Sharing a parking lot with a gas station and next door to a package store, Pappadella’s Restaurant is in a quiet section of Danbury a ways from downtown and the city’s main commercial hubs. It is the type of place you can drive by hundreds of times — which I have — without thinking, “Wow, that looks like a great place to eat.”
But in this case, looks are deceiving.
Since I started dining at the restaurant a few months ago I’ve been stopping in for take-out multiple times a week, addicted to the spot’s signature, big-portioned, bold-flavored, old-school Italian-American, family-style cuisine.
Opened in 2009 by chef Andres Madina, Pappadella’s has survived thanks to the quality of its offerings and word of mouth. One must-try specialty is the house-made pasta. There’s thin capellini, thick, tube-shaped rigatoni, and pappardelle, large, flat strips of pasta that inspired the restaurant’s name.
129 Padanaram Road, Danbury
Hours: Tue.-Fri. 11:30 a.m.-10 p.m., Sun. 4:30-8:30 p.m., Closed Mon.
The pastas come topped with a variety of rich sauces, from red marinara to several white sauces. The broiled shrimp scampi features butterflied jumbo shrimp sautéed with a garlic and lemon sauce served over capellini. The chicken parmigiana is also served over capellini, but this time with marinara sauce instead of white sauce, and is one of the restaurant’s signature dishes, says William Rivera, the manager who has worked at Pappadella’s since 2011.
“We use an organic chicken breast,” he says, noting, “Nothing with the chicken parmigiana is pre-cooked; everything is from scratch.”
He adds they pan-sear the breaded chicken instead of deep frying, creating a gentler, tastier cutlet.
If you’re looking for something on the heavier side, try the rigatoni pastorella, a combination of sweet and hot Italian sausage, with white wine sauce, peeled tomatoes, shallots, and a hint of creamy ricotta cheese, which gives the dish a savory quality.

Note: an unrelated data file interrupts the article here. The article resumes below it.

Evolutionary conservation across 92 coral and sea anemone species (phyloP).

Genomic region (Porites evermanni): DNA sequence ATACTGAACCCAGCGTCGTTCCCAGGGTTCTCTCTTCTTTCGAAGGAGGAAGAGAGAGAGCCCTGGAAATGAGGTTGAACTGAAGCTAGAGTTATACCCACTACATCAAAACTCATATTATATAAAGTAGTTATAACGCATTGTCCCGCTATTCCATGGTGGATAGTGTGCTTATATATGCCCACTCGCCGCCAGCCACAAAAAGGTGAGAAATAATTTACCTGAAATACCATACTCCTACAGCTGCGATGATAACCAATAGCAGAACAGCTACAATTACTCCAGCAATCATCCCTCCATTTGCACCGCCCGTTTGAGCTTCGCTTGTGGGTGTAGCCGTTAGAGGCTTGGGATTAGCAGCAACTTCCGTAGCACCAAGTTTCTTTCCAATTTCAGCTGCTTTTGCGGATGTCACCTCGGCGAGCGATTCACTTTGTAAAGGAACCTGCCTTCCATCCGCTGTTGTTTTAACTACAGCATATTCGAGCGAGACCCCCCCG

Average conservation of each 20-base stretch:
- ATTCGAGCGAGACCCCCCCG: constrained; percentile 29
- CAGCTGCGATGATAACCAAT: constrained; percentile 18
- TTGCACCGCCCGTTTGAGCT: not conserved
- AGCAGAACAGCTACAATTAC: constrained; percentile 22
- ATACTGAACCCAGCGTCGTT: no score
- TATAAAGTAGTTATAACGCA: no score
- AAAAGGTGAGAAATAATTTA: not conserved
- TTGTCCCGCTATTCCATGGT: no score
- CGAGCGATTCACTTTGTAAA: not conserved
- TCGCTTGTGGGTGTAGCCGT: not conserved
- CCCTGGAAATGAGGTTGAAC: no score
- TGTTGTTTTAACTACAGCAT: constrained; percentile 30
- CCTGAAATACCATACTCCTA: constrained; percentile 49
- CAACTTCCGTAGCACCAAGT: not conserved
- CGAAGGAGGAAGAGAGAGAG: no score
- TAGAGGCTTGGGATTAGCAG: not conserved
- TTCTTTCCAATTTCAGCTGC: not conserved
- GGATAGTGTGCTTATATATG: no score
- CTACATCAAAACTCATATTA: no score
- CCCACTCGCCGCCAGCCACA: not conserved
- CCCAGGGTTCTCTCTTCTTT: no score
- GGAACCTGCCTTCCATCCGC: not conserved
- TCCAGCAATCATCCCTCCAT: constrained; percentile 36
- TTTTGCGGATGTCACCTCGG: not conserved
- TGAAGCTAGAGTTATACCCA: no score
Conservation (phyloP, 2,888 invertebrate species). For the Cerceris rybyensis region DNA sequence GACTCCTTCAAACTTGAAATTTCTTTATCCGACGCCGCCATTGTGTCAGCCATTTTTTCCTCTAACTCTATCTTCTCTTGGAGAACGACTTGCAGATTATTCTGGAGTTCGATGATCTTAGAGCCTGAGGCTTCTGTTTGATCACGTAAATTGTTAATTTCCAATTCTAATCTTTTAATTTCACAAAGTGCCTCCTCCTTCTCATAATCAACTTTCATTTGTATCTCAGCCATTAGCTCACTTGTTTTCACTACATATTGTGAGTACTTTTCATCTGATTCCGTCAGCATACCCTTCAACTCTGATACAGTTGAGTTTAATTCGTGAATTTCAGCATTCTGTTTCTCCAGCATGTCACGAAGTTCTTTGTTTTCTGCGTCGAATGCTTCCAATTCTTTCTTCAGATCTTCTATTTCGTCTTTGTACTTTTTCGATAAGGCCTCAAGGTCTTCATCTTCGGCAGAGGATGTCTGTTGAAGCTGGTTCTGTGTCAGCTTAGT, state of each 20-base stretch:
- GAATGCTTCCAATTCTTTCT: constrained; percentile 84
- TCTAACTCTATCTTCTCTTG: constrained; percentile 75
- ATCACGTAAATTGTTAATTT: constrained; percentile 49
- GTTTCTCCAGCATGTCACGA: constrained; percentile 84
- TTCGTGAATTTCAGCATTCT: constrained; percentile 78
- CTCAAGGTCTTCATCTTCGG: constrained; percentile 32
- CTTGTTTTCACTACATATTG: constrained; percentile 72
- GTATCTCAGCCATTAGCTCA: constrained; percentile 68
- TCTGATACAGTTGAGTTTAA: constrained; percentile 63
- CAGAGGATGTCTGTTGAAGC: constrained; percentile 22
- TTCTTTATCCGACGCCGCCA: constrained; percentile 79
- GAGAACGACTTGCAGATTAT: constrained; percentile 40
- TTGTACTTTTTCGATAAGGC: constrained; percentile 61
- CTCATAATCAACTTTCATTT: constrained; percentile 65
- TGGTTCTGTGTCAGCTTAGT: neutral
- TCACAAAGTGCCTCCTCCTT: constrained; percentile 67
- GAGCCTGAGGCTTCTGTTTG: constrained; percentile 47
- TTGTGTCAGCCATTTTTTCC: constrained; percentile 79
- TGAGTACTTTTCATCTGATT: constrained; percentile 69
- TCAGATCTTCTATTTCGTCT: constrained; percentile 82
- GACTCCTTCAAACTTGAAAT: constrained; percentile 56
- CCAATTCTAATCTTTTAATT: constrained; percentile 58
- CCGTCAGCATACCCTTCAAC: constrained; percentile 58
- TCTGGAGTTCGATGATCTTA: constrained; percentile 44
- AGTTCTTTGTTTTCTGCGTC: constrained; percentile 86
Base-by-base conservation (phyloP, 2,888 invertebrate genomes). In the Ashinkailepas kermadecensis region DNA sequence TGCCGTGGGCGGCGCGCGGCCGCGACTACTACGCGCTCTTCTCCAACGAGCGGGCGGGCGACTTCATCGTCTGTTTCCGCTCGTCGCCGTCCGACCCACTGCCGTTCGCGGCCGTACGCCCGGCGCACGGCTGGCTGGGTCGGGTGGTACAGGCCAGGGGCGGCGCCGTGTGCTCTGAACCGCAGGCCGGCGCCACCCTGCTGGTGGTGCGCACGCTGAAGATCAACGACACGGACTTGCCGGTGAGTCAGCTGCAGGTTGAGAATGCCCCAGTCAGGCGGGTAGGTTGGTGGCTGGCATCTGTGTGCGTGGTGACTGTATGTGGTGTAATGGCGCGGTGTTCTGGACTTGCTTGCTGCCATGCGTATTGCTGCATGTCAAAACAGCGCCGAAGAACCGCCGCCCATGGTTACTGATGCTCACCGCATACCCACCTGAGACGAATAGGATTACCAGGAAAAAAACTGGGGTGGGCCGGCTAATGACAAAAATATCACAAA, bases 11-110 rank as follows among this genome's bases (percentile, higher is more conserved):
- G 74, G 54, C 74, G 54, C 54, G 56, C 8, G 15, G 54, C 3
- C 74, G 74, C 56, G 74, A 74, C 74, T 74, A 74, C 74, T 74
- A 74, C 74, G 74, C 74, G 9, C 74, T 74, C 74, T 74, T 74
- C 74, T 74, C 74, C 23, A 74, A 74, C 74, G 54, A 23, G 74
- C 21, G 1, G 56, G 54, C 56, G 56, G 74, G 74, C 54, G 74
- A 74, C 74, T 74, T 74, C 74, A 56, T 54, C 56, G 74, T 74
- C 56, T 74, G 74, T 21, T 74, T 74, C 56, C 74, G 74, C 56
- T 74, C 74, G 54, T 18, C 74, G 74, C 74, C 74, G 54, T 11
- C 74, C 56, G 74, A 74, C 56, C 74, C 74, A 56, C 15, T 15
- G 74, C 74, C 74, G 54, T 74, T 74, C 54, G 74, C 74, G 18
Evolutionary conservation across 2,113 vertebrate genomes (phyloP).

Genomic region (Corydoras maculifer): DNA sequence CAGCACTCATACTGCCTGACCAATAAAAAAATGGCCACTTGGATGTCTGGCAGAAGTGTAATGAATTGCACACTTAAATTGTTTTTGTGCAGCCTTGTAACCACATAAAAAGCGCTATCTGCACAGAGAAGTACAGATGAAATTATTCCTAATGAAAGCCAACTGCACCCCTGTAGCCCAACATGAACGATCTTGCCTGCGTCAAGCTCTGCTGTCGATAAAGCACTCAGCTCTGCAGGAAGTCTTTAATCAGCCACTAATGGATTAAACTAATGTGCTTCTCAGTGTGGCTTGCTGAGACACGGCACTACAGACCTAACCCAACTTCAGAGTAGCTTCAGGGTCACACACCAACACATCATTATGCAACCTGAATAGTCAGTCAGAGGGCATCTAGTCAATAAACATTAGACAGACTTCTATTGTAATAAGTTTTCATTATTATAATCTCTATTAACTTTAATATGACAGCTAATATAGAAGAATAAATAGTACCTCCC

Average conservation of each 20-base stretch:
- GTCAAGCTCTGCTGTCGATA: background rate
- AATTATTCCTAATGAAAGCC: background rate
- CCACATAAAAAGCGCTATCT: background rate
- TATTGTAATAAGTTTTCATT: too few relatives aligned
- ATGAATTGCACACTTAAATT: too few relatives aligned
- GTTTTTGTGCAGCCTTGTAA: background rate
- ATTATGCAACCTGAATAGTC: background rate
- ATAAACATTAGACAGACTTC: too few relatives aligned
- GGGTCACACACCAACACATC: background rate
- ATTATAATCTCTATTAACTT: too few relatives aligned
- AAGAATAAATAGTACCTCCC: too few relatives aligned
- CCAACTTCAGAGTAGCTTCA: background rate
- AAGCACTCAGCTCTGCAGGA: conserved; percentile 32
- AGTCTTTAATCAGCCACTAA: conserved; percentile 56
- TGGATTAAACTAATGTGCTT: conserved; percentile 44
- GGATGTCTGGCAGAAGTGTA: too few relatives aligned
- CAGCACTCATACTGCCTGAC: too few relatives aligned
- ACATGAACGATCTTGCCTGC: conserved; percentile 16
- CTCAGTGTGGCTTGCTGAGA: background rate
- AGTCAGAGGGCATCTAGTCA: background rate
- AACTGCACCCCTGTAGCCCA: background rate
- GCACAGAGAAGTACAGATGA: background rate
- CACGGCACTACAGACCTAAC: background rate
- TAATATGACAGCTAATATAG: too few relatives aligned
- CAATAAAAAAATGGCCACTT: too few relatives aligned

A solid accompaniment to the meal, Pappadella’s pizza is doughy in a good way with a crust that has a medium thickness. It is less greasy than some pizzas, Rivera says, because they use a combination of regular and low-fat mozzarella cheese, which creates the right flavor-to-grease ratio.
Beyond pasta and pizza, a whole section of the menu is devoted to meats and fish (carb addicts need not fear, many of these items come with a side of pasta). The stuffed Alaskan salmon is a good fish choice, and meat options include several veal dishes and cuts of steak.
Madina is a native of the Dominican Republic, but has been making Italian food for more than 30 years. In the 1980s he worked at the legendary and now-closed Danbury Italian restaurant Bella Italia. He was the chef at La Fortuna in Bethel for many years before opening his restaurant.
For those who eat at Pappadella’s, there is a nice dining room and selection of wines and spirits.
If you enjoy old-fashioned, straightforward Italian cuisine, don’t wait eight years, as I did, to try this spot.